By ZEKE MILLER and ANDREW TAYLOR
WILMINGTON, Del. (AP) — President-elect Joe Biden’s pick to lead the Office of Management and Budget (OMB) is quickly emerging as a political battle that could disrupt his efforts to swiftly fill out his administration.
Neera Tanden would be the first woman of color and the first South Asian woman to oversee OMB.
Some Republicans are expressing doubt that Tanden could be confirmed by the Senate after she spent years attacking GOP lawmakers on social media—and many panned the choice.
Arkansas Republican Sen. Tom Cotton claimed Tanden’s rhetoric was “Filled with hate & guided by the woke left.”
Texas Republican Sen. John Cornyn said Tanden’s “combative and insulting comments” about Republican senators created “certainly a problematic path.” He called her “maybe (Biden’s) worst nominee so far” and “radioactive.”
Potential Budget Committee Chair Lindsey Graham, R-S.C., was less hostile, telling reporters, “Let’s see what happens.” Moderate Susan Collins, R-Maine, a target of Tanden’s, said, “I do not know her or much about her, but I’ve heard she’s a very prolific user of Twitter.”
Such sentiment is notable considering the GOP’s general reluctance to criticize President Donald Trump’s broadsides on Twitter. But like all of Biden’s nominees, Tanden has little margin for error as she faces confirmation in a closely divided Senate.
That could be especially daunting for Tanden, the former adviser to Hillary Clinton and the president of the center-left Center for American Progress, given her history of political combat.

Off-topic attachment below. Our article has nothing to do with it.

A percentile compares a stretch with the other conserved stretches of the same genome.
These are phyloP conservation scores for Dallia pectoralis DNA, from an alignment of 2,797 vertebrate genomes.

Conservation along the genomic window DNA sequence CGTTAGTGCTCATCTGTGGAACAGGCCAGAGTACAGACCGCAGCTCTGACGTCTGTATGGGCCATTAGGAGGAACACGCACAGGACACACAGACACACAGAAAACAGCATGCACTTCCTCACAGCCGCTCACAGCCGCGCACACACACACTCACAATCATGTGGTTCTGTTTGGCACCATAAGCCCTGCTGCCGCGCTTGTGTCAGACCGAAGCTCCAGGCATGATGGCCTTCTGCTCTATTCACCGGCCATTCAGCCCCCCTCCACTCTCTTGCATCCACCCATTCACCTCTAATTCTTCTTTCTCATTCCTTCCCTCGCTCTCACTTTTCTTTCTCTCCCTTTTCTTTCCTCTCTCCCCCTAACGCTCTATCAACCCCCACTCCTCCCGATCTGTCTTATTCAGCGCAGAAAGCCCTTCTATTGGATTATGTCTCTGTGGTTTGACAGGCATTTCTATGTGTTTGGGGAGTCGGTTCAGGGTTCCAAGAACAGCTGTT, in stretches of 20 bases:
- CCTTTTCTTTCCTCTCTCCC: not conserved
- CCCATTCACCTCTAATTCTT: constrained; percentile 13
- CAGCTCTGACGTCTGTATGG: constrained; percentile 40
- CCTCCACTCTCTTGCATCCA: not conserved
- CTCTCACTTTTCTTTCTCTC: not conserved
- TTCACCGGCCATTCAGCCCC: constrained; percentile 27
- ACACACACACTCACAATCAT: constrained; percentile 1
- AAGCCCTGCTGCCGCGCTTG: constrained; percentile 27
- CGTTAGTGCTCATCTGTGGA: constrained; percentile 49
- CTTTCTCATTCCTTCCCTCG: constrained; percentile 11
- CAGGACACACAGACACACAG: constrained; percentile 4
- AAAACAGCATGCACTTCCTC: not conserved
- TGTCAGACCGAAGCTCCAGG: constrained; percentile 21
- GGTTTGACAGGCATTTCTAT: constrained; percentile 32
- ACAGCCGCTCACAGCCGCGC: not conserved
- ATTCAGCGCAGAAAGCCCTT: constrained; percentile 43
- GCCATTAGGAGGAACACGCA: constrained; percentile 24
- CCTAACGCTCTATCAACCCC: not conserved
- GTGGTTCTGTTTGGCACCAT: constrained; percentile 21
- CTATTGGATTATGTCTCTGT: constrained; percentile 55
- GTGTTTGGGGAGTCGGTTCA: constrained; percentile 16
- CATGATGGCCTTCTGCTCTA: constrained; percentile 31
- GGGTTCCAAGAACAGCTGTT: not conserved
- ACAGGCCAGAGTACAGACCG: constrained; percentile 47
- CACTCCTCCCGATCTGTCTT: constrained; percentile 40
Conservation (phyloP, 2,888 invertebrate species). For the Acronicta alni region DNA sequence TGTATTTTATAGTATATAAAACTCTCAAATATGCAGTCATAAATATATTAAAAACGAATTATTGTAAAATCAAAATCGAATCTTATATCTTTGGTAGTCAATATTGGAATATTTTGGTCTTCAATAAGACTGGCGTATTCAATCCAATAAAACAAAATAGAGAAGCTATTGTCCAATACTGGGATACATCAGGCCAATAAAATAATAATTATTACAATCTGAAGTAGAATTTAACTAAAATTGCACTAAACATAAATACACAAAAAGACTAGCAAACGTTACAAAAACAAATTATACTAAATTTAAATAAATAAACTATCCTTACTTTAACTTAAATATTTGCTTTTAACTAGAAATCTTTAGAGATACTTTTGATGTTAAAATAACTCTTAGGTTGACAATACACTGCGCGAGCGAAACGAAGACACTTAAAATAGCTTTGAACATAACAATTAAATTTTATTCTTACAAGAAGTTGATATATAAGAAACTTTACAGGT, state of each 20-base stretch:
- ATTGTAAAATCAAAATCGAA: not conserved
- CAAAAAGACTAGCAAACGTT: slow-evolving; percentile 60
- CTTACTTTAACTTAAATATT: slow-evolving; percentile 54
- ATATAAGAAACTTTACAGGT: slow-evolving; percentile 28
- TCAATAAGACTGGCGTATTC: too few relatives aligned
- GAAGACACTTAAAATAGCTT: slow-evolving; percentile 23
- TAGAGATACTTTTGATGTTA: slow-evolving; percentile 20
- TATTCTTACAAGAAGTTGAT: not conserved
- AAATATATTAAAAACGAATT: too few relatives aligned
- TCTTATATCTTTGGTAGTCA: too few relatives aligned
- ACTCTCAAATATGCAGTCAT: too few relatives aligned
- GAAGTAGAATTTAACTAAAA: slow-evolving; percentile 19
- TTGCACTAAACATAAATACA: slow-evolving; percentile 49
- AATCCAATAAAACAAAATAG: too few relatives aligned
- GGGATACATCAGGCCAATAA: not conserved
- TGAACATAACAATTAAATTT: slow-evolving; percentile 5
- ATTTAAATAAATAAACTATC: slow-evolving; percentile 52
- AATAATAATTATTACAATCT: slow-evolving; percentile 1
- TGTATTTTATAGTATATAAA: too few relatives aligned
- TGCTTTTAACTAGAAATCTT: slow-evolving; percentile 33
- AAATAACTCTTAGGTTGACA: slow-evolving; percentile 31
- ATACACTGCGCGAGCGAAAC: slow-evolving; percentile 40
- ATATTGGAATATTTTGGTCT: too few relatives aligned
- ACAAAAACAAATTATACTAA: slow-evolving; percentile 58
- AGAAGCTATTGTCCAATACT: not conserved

Biden’s transition team released a litany of praise for Tanden from figures including Sen. Elizabeth Warren of Massachusetts and former Georgia gubernatorial candidate Stacey Abrams.
Other Democrats also rushed to defend Tanden’s nomination. Former Obama aide Valerie Jarrett said Tanden “grew up on welfare and lived in public housing. She experienced first hand the importance of our social programs. Her extraordinary career has been devoted to improving opportunities for working families. She is an excellent choice to lead OMB.”
“Neera Tanden is smart, experienced, and qualified for the position of OMB Director,” added Ohio Sen. Sherrod Brown, a member of the party’s progressive wing. “The American people decisively voted for change – Mitch McConnell shouldn’t block us from having a functioning government that gets to work for the people we serve.”
On the Senate floor, Democratic leader Chuck Schumer said it’s impossible to take Republicans’ criticism of Tanden seriously.
“Honestly, the hypocrisy is astounding. If Republicans are concerned about criticism on Twitter, their complaints are better directed at President Trump,” Schumer said.
At OMB, Tanden would be responsible for preparing Biden’s budget submission and would command several hundred budget analysts, economists and policy advisers with deep knowledge of the inner workings of the government.
Tanden shares a commonly held view among Democratic lawmakers that Republicans usually profess concerns about deficits only when Democrats are in power, pointing to tax cut packages passed in the opening year of Trump’s administration and former President George W. Bush’s 2001 tax cut.